A woman in a black dress standing in front of a blue curtain and holding a glass plaque stands next to a man in a black sport coat and T-shirt.
Center for Public Integrity Chief of Staff and Operations Jin Ding, left, poses with Public Integrity CEO Paul Cheung after being presented with the 2023 Asian American Journalists Association Member of the Year Award July 22, 2023, at the organization's annual convention in Washington, D.C. (Photo by Darrell Miho)
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Center for Public Integrity Chief of Staff and Operations Jin Ding was named 2023 Member of the Year by the Asian American Journalists Association (AAJA) at the organization’s annual convention on Saturday.

Ding’s contributions to AAJA and support of fellow journalists have had a far-reaching impact.

Ding first joined AAJA in 2017 while working at the Pulitzer Center on Crisis Reporting. A year later, they collaborated with Shirley Qiu, currently the news analytics & insights editor at The Washington Post, to establish AAJA’s “Women and Non-Binary Voices” affinity group, aiming to create a supportive and secure environment for women and nonbinary journalists. From 2020 to 2023, Ding co-chaired the organization’s convention programming committee, overseeing the organization of two virtual conventions and the in-person conventions held in Los Angeles and Washington, D.C., the past two years.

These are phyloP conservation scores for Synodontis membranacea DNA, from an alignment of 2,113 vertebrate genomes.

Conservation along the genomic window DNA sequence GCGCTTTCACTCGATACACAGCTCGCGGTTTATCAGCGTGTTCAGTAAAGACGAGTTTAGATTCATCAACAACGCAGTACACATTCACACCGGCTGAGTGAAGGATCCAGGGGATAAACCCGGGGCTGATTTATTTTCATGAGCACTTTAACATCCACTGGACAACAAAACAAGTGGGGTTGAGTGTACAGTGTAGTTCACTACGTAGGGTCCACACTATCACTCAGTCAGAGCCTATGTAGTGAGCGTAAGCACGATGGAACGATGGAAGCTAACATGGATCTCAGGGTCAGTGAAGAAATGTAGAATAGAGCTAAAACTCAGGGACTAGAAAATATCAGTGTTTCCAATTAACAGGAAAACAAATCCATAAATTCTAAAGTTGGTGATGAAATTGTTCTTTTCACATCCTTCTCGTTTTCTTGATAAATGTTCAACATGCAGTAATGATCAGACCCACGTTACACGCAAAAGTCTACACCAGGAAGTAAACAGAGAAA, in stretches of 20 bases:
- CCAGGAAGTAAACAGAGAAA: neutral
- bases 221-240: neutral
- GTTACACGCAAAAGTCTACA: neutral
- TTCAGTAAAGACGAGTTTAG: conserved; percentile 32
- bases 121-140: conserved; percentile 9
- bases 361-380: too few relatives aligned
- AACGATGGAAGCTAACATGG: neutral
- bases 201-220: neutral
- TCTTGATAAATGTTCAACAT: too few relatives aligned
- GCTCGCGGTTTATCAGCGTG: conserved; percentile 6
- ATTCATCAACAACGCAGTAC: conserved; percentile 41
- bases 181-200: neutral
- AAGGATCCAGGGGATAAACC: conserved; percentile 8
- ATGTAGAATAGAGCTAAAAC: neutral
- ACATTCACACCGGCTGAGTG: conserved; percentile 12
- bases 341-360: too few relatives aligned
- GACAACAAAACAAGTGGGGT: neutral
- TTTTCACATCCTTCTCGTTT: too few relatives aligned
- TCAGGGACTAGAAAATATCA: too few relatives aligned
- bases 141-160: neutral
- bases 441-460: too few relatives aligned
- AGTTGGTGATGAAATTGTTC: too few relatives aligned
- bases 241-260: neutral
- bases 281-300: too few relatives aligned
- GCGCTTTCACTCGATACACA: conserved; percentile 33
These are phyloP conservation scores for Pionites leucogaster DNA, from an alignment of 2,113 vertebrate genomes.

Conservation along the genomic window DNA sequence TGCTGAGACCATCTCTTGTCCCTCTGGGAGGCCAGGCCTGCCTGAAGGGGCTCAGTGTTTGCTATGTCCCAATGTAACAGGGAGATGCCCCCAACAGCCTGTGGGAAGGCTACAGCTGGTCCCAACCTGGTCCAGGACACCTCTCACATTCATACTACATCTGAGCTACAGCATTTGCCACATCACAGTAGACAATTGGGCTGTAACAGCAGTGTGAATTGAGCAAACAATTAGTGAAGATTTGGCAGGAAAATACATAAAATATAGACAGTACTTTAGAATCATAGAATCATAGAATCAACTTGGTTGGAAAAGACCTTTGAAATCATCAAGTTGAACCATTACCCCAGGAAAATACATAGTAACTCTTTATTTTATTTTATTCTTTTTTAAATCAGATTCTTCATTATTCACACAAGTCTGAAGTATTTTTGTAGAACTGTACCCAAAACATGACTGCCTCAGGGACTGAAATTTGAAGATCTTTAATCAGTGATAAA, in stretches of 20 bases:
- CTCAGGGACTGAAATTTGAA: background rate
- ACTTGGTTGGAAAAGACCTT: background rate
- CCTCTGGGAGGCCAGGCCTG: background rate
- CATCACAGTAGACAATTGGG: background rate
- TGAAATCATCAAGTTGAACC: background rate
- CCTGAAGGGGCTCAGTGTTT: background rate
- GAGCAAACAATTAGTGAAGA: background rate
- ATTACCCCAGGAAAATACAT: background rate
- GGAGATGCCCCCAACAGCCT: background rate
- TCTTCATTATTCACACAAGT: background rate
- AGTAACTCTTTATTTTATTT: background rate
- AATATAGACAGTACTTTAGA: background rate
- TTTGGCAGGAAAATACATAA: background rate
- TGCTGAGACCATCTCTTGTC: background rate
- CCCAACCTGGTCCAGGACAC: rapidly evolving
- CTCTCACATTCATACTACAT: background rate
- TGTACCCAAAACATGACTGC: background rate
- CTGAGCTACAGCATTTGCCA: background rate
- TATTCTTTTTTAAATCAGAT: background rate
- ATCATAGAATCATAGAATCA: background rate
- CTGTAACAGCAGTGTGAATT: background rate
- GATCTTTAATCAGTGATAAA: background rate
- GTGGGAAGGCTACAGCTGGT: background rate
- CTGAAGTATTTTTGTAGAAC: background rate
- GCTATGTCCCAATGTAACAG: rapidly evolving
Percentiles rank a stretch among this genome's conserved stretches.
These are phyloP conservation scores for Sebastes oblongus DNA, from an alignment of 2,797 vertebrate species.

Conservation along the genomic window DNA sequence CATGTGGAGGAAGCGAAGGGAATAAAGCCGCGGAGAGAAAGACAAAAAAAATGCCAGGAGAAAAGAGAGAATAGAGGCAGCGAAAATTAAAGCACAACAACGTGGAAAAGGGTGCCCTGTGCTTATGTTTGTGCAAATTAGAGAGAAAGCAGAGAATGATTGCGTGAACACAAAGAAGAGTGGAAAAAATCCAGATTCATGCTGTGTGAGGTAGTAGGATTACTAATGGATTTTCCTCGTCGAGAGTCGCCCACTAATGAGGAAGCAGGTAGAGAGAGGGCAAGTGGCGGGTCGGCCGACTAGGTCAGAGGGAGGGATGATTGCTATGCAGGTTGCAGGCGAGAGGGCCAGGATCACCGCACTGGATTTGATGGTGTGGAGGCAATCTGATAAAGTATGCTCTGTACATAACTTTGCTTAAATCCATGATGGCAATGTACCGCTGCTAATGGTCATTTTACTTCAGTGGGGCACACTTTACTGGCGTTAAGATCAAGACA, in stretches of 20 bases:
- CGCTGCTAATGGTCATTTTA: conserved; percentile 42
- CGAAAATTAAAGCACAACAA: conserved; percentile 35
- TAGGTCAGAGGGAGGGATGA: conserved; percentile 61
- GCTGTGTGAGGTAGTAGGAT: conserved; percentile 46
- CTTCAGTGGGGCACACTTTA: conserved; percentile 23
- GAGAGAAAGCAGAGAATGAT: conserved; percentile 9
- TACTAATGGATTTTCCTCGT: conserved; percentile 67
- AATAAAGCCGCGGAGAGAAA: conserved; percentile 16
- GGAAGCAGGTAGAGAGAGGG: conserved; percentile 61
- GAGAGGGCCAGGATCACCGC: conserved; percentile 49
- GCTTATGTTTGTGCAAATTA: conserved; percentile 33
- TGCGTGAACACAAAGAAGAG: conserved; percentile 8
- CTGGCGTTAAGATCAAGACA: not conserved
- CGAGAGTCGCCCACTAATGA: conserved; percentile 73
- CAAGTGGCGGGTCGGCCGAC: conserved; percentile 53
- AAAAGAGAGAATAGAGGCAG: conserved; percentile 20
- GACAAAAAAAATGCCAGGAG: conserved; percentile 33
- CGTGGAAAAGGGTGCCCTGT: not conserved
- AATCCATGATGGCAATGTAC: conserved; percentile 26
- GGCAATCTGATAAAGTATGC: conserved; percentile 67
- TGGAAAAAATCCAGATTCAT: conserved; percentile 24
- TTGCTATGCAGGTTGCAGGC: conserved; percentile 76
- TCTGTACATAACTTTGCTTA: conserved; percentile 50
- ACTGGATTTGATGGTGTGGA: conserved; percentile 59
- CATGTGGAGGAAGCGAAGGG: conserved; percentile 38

“Jin’s role as VP of Finance for AAJA is just the tip of the iceberg,” said Paul Cheung, CEO of Public Integrity and former president of AAJA from 2013 to 2016. “Beyond her official title, Jin actively engages in convention programming to benefit our members, provides essential online security training for our leadership program fellows in Asia, and takes the lead in organizing gatherings for AAPI non-profit journalists and funders, aiming to advance equity in journalism for AAPIs.”

Ding was elected to AAJA’s national board of directors as the vice president of finance in 2021. In this position, they played a crucial role in introducing essential programs for AAJA, including a mental wellness program, a fiscal sponsor program, and the AAPI nonprofit executives’ roundtable.

“What I can provide for AAJA could never match what the organization has given me. Leaders from AAJA have taught me endurance, resilience, kindness, innovation and so much more. AAJA is my chosen family, which has consistently shown up for me throughout my career,” Ding said. “My mentors, teachers, friends, mentees and colleagues from AAJA were there for me no matter when I was laughing, crying, anxious or scared. They inspire me daily to improve and catch me when I feel the lowest of lows. I’m not here for returns, because I have gotten plenty. It’s truly an honor to contribute, donate, volunteer and share my perspectives with AAJA.”

Prior to joining Public Integrity, Ding co-managed The Associated Press’s philanthropic fundraising efforts, maintaining relationships with funders and between funders and various editorial departments at the AP. They raised more than $3 million at the AP for inclusive journalism, education, climate and investigative journalism. 

Prior to AP, Ding managed a portfolio of journalism grants at The International Women’s Media Foundation, was the communications and inclusion manager at the Pulitzer Center and a research and marketing analyst for NBC Sports.

Founded in 1989, the Center for Public Integrity is one of the oldest nonprofit news organizations in the country and is dedicated to investigating systems and circumstances that contribute to inequality in the United States.

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